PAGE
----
Cars with LED headlights

Learn why this bright type of headlight is becoming the norm and search for cars with LED headlights

BuyaCar team
Oct 19, 2021

In the market for a new car and wondering whether LED headlights ought to be on your radar? Below is everything you need to know about LED headlights to decide whether you want a car with this type of technology.

LEDs - light emitting diodes - are widely used in a number of day-to-day devices such as TV remote controls and even the lights in your house, and they offer a number of benefits compared with other types of lights. So the fact they've crossed over into car headlights is not a huge surprise.

You might not pay too much attention to your car’s headlights, but LED ones are an improvement on old-style yellow-ish halogen bulbs. They provide a much brighter (and in some cases longer) beam of light, making it easier for you to see and be seen. LED headlights are also more efficient, and last much longer than halogen lights.

Car manufacturers have been slowly introducing these new headlights across their ranges, and we've got to the stage now where cars with LED headlights are becoming more common than those without. Once the preserve of high-end luxury cars, even the cheapest superminis are now being fitted with LED technology.

So should you buy a car that's equipped with LED headlights? Read on to find out more.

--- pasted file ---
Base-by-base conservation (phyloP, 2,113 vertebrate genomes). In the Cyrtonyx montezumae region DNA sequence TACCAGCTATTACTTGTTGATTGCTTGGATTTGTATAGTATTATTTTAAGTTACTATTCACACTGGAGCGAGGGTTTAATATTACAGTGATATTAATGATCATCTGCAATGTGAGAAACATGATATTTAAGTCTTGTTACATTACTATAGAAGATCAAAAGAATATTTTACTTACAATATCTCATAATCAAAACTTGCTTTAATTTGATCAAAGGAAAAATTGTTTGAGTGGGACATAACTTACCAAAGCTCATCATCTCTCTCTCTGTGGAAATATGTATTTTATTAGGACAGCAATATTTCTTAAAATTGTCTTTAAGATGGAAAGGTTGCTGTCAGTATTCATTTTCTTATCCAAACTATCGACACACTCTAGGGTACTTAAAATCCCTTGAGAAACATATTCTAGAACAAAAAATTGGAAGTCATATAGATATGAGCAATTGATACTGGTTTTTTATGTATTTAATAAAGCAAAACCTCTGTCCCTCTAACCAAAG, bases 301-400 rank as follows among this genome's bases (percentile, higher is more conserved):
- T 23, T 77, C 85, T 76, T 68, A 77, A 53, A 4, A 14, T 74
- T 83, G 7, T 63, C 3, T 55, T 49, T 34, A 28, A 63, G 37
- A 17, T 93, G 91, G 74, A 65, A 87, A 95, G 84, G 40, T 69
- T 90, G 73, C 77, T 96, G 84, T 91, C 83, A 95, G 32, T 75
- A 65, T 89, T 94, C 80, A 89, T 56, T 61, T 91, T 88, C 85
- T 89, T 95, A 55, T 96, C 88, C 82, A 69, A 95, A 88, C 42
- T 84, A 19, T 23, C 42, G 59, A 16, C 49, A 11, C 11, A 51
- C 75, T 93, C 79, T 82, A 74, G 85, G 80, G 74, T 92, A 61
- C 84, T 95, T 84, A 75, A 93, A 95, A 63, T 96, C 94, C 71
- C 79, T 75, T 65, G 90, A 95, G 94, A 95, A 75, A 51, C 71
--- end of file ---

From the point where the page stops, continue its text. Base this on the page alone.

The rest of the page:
What is LED headlight technology?

LED technology doesn't rely on light bulbs. It uses long-established electronics called semiconductors that emit light when a current is passed through them.

LEDs are controlled by integrated microprocessors and because these can get very hot, are cooled by a small fan or heat exchanger. They are a lot more sophisticated than a normal bulb and more expensive, too. However, this cost is balanced out by the fact that they last longer than normal bulbs, so you shouldn't need to replace them as frequently.

What are adaptive LED headlights?

These use an array of LEDs that can be selectively operated in response to instructions from sensors and cameras in the headlight that monitor oncoming vehicles or, for example, pedestrians.

The direction and intensity of the light beam is changed as a result. You can think of adaptive LED headlights as providing full-beam brightness for you without blinding other drivers. Another term for these is matrix LED headlights.

Pros

Bright and crystal clear light
Last far longer than conventional halogen bulbs
Require around 25% less energy than conventional bulbs

Cons

Some argue that they are too bright
Much more expensive to fix (an LED light unit for VW Polo GTI costs £846, compared with around £18 for a bulb for a lower-spec model)

Which cars have LED headlights?

There are currently 24478 cars with LED headlights available on BuyaCar, priced from £4,950. Most have just LED foglights and daytime running lights. LED headlights have generally been found only on more expensive models until recently, but now it’s becoming unusual for a car to be revealed without LED lights.

Taking Mercedes as an example, LED headlights are standard on the A-Class hatchback from Sport trim upwards. On the C-Class they are also standard from Sport trim but multi-beam or matrix LEDs are fitted to more expensive Mercedes-AMG versions.